Today, nearly 1.8 billion Muslims around the world will celebrate Eid Al-Adha. Eid Al-Adha is the second of two Islamic holidays celebrated worldwide each year (the other being Eid al-Fitr) and considered the holier of the two.
Eid Al Adha is a day to remember the spirit of sacrifice. It teaches us the importance of giving.
Here are some interesting facts about the Eid al-Adha that you should know.
The Story behind the Eid:
Eid Al-Adha is celebrated to honour and commemorate the willingness of Ibraham to sacrifice his son Ishmael on Allah’s order. When he told his son, Ishmael of the vision, Ismail believed Abraham should fulfil his vision. When both submitted their will to God and were ready to engage in their sacrifice Allah provided Ibraham with a sheep to sacrifice at the last second instead.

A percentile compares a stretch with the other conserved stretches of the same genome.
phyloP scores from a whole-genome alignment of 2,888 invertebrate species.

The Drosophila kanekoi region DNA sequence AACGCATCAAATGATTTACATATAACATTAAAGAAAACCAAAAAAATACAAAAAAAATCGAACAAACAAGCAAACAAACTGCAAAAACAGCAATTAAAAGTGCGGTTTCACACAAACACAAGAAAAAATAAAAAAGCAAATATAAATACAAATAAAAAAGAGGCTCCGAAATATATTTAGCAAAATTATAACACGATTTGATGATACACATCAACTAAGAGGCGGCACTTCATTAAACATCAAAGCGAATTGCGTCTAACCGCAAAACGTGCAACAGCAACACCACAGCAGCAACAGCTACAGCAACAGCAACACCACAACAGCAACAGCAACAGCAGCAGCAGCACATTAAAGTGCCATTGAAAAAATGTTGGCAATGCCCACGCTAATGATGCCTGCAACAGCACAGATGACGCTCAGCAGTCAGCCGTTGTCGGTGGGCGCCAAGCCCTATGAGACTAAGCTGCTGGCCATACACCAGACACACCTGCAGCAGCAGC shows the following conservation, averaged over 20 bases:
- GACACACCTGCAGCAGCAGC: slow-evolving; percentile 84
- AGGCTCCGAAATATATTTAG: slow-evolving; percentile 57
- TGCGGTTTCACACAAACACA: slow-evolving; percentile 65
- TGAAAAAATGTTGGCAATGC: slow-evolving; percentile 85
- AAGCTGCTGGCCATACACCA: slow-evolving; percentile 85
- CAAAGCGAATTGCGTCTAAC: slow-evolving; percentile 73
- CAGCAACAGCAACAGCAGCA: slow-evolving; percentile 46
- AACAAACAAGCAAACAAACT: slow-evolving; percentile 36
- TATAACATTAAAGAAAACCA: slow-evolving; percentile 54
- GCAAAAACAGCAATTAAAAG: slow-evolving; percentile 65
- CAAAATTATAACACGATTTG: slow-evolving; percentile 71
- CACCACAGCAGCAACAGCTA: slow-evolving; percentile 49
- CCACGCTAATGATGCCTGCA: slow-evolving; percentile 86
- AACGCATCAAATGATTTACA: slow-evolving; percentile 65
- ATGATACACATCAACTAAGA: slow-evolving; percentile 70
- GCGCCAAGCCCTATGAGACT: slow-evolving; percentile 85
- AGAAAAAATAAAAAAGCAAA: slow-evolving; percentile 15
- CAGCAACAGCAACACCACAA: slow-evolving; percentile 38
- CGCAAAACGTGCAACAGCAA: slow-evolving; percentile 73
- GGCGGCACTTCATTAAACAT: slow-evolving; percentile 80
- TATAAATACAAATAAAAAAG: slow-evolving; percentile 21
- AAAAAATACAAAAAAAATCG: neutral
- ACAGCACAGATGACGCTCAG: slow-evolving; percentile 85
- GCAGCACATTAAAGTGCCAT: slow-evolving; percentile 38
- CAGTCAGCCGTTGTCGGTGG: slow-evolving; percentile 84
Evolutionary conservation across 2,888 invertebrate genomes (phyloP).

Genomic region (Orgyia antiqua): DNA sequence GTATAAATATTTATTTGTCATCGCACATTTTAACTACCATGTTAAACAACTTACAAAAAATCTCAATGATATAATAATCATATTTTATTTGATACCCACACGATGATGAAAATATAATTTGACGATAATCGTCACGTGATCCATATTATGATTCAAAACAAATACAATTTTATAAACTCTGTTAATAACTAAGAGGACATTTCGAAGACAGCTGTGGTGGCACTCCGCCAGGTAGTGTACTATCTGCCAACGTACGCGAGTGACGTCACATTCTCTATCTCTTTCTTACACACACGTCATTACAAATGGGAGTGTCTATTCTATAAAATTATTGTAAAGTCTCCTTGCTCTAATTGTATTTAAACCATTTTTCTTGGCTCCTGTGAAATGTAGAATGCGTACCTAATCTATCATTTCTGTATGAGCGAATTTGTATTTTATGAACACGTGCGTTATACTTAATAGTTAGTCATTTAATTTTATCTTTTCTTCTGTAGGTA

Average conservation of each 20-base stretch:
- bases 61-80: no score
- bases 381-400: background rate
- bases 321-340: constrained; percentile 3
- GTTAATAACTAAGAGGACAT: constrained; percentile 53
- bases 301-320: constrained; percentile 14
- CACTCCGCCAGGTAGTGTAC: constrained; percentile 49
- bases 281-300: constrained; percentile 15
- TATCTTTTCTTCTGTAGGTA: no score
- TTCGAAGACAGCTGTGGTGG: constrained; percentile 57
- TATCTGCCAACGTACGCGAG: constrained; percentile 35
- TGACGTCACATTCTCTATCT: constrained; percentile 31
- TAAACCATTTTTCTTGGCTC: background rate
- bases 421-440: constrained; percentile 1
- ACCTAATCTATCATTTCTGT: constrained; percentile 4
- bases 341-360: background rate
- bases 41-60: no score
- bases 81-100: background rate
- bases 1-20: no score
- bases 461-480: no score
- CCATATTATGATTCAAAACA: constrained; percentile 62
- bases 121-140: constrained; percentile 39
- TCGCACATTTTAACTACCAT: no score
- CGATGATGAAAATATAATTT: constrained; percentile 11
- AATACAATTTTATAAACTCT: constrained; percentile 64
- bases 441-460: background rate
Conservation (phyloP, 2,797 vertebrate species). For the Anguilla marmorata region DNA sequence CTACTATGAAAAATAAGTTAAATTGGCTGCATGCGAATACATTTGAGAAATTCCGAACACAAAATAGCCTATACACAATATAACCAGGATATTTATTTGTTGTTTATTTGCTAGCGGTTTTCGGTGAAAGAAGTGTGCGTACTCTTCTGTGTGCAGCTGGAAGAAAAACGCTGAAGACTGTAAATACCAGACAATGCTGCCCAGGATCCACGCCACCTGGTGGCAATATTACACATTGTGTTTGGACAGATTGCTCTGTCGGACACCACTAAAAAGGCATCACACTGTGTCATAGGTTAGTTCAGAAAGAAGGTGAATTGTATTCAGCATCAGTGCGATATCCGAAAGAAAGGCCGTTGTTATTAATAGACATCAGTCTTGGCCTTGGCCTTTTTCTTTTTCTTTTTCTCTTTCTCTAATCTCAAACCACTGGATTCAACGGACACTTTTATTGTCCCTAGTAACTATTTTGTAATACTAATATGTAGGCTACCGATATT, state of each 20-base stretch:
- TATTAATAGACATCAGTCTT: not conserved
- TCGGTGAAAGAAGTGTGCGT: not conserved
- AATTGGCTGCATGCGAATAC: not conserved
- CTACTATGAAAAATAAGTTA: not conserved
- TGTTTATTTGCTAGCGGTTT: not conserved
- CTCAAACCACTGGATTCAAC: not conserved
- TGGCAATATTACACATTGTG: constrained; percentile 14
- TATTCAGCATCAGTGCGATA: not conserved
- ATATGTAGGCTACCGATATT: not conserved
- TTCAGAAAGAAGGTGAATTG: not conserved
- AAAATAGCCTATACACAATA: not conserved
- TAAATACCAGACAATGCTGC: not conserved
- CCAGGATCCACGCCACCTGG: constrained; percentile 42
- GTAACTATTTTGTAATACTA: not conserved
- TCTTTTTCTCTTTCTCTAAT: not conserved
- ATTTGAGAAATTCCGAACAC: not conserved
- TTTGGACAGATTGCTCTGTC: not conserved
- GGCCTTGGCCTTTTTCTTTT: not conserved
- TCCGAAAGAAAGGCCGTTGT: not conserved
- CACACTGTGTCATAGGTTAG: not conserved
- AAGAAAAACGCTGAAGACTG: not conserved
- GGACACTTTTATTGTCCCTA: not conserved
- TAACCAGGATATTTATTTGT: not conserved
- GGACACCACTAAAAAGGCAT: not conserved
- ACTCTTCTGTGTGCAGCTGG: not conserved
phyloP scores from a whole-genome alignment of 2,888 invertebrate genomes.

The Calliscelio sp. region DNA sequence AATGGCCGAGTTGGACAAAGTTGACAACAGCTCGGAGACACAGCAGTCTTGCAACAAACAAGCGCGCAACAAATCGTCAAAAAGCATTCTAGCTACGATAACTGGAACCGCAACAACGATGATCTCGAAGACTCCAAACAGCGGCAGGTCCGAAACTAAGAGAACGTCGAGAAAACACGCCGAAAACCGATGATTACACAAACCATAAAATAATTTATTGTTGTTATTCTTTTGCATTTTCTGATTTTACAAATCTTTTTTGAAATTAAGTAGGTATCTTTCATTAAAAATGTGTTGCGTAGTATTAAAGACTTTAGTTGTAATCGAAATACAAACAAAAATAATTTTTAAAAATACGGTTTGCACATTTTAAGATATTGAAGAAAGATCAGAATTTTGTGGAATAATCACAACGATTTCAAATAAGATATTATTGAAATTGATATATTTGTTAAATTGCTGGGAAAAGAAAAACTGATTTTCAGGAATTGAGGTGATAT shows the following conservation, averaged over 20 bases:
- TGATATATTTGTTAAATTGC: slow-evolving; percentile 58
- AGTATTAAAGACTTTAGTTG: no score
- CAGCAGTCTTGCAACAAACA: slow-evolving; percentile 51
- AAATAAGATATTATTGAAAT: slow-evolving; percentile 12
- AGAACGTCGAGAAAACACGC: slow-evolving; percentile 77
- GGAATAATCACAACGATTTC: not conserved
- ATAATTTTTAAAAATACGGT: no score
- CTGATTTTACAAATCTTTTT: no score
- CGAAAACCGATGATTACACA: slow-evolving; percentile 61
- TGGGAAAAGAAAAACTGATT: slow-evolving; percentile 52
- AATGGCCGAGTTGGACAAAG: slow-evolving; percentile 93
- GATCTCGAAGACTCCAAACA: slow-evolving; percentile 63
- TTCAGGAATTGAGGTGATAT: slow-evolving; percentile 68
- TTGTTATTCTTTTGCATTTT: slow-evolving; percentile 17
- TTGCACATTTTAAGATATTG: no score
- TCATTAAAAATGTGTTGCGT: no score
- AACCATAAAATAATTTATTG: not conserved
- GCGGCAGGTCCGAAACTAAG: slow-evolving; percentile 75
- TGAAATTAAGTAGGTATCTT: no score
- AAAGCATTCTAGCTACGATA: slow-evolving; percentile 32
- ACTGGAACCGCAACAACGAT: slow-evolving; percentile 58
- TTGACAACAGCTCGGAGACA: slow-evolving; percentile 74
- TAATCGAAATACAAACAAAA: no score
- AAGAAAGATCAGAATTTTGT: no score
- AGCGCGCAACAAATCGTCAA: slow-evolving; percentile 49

The sacrificed animal is referred to as Udiyyah (meaning “the sacrificed” in Arabic) and has to meet a certain set of rules, which include being of a certain age and of the highest quality available.
The meat is divided into three parts: the family keeps one third; another third is given to relatives, friends and neighbours; and the last part is given to those in need. The idea is that no impoverished person is left without meat on the table during Eid al-Adha.
A different route:
A peculiar tradition that is followed on Eid Al Adha. On the first day of the festival, Muslims visit local mosques to offer the morning prayers. However, while returning home from the prayers, they must take a different route to go back home.
The end of Hajj
Eid al-Adha takes place at the end of Hajj, the annual pilgrimage, where Muslims from around the world visit Mecca in Saudi Arabia. Hajj is one of the five pillars of Islam.